7 Ways Nurses can Promote Health Equity

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Survival of the fittest is a leading phenomenon in the natural world. But what does it mean when applied to healthcare? In short, healthcare disparities refer to the differences in the quality of care that people receive based on their social status. It can include factors like race, ethnicity, gender, income level, and education.

As unfair as it sounds, people with less money often receive lower-quality healthcare. They may have to wait longer for medical appointments, be seen by less experienced doctors, and have a harder time affording prescriptions. It can lead to poorer health outcomes overall.

So what does this have to do with nurses? Nurses are the frontline workers and advocates of patient care. They’re the ones who see firsthand how social factors affect health outcomes and service distribution. They’re also in a unique position to do something about it. Let’s unfold some of the ways nurses can promote health equity.

Why is Health Equity Important?

Before moving forward, we must understand the significance of health equity in healthcare. When we talk about promoting health equity, we primarily refer to providing quality care for all patients, regardless of their social status.

We know that social factors like poverty can lead to poorer health outcomes. But did you know that poor health can also lead to poverty? It’s a vicious cycle that can be strenuous to break out of or eradicate. That’s why health equity is significant. It gives everyone a fair chance at a healthy life.

How can Nurses Promote Health Equity?

Nowadays, hospitals and other healthcare organizations are actively hiring professionals with higher academic credentials and skillsets. Since advanced degrees prepare them to take over leadership positions, they’re well-prepared to tackle health disparities and inequities. For instance, family nurse practitioners having an MSN FNP degree help draft equitable and impartial healthcare policies and treatments for diverse patients irrespective of their background.

As a nurse, you can actively participate and help your patients get optimal care. Let’s discuss how:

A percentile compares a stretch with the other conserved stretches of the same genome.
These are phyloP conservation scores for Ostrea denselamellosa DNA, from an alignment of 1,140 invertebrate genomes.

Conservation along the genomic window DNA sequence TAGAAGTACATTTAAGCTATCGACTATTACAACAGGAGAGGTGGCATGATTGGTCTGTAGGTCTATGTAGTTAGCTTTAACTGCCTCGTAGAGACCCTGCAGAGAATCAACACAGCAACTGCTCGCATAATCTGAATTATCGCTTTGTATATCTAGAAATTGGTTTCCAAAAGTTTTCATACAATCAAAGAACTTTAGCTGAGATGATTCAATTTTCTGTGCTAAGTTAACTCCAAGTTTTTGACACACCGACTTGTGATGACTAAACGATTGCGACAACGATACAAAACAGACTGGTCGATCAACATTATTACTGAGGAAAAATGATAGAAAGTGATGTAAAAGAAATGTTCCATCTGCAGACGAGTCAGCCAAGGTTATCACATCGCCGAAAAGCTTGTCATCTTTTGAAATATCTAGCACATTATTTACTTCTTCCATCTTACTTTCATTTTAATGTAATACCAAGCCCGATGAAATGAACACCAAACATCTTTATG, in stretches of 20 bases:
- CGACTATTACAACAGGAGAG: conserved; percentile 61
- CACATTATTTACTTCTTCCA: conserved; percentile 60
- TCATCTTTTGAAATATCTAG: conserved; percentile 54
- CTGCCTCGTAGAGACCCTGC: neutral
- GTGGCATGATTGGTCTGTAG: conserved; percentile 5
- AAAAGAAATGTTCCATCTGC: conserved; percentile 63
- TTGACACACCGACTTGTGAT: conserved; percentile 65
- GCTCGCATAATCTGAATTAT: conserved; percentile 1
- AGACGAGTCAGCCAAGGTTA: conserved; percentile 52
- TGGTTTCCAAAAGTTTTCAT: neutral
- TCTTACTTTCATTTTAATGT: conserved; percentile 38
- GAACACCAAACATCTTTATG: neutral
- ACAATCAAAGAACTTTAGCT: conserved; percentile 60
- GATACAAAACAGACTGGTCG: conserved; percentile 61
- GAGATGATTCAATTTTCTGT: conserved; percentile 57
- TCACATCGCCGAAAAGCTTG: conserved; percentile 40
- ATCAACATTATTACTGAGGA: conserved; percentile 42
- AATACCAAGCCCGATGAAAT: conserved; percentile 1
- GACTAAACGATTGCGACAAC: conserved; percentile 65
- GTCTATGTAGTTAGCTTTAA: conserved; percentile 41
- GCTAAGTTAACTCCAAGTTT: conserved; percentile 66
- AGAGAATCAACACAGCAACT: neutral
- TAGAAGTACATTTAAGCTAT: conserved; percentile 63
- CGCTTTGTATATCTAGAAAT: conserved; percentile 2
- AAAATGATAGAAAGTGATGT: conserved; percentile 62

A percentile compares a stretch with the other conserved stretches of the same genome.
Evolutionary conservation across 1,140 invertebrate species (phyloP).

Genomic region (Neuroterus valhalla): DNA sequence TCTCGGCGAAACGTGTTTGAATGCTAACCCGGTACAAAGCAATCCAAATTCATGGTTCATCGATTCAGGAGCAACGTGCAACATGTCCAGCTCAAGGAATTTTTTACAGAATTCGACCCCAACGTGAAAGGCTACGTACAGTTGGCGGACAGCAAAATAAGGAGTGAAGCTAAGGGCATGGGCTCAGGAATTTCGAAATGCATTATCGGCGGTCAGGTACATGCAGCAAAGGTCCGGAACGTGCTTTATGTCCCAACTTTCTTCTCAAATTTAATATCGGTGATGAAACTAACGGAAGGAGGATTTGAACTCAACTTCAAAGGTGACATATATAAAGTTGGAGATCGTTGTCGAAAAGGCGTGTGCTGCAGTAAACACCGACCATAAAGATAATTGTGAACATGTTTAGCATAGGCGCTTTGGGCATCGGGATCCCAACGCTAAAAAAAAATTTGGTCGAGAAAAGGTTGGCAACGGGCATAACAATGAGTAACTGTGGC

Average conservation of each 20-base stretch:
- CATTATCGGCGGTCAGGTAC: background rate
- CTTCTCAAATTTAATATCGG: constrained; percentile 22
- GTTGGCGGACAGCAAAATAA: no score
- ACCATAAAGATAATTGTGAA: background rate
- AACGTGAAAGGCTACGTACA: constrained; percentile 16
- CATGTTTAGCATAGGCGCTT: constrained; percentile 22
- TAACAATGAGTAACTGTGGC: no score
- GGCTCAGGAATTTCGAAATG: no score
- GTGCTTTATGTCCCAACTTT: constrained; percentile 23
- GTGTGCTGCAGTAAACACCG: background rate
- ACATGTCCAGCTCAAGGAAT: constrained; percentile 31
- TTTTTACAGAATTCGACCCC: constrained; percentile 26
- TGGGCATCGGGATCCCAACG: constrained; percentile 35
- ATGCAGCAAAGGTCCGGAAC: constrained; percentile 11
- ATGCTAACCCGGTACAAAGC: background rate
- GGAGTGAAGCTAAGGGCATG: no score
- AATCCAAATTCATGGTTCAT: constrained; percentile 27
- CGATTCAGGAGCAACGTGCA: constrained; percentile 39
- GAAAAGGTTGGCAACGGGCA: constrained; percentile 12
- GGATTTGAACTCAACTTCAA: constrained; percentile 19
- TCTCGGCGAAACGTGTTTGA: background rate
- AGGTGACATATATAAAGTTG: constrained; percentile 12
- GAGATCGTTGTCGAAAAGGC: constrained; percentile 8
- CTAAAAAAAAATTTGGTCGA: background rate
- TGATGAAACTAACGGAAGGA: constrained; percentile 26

Advocate for Your Patients

Your patients lean on you to be their voice. When you advocate for them, you ensure that they get the best possible care. It means speaking up when you see something that isn’t right and working to find a solution. Some patients may be unable to speak up for themselves. That’s when nurses need to step in and be their advocates.

The notion of social justice refers to the equitable distribution of wealth, opportunities, and advantages in society. Minorities in the United States are experiencing discrimination daily and at an accelerated rate compared to non-minorities. Many people, particularly chronically ill, underprivileged, disabled, LGBTQQ2+, and working poor, fall outside this crucial band. Nurses must fight for equal access to essential care to balance these gaps in healthcare.

Educate Your Patients

Education is undeniably one of the most powerful tools to promote health equity. When you educate your patients, you’re giving them the knowledge they need to make informed decisions about their health. You’re also empowering them to take control of their health.

There are a lot of factors that can affect a person’s health. But not everyone has the same level of knowledge about these factors. That’s why it’s incredibly important to educate your patients. You can help them understand how social factors can affect their health and what they can do to improve their health outcomes.

Partner with Community Organizations